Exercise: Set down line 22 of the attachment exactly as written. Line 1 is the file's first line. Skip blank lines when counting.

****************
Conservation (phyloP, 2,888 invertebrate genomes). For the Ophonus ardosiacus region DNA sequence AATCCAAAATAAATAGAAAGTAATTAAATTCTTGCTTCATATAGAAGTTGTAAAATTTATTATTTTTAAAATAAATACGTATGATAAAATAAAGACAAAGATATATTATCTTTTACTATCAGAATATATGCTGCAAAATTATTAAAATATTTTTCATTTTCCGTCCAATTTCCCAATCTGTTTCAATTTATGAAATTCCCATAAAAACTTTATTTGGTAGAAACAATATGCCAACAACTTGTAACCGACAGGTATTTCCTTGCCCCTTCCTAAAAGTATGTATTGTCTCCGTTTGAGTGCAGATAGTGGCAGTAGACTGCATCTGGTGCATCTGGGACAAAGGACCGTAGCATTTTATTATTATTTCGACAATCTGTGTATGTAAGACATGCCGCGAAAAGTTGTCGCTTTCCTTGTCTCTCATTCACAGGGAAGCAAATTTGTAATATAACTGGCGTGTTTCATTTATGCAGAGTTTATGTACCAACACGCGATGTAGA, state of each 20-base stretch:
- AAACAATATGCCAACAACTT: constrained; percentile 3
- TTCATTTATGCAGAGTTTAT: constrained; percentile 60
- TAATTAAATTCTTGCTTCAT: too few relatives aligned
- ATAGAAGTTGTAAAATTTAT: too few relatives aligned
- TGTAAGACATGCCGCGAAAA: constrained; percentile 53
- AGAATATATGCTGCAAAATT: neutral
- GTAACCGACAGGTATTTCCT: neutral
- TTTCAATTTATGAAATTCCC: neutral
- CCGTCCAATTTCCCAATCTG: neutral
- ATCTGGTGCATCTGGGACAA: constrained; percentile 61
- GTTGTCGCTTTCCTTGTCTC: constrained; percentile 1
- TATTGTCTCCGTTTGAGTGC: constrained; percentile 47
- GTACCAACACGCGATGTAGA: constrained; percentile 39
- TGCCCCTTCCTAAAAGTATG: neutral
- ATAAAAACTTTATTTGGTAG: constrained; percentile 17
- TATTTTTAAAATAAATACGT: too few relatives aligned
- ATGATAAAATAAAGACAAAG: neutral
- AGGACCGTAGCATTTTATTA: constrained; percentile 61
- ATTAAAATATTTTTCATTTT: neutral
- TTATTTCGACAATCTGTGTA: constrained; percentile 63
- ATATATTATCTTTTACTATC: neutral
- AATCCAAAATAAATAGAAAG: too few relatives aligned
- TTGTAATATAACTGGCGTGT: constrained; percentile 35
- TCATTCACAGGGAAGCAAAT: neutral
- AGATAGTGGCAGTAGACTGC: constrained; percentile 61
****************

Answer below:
- ATATATTATCTTTTACTATC: neutral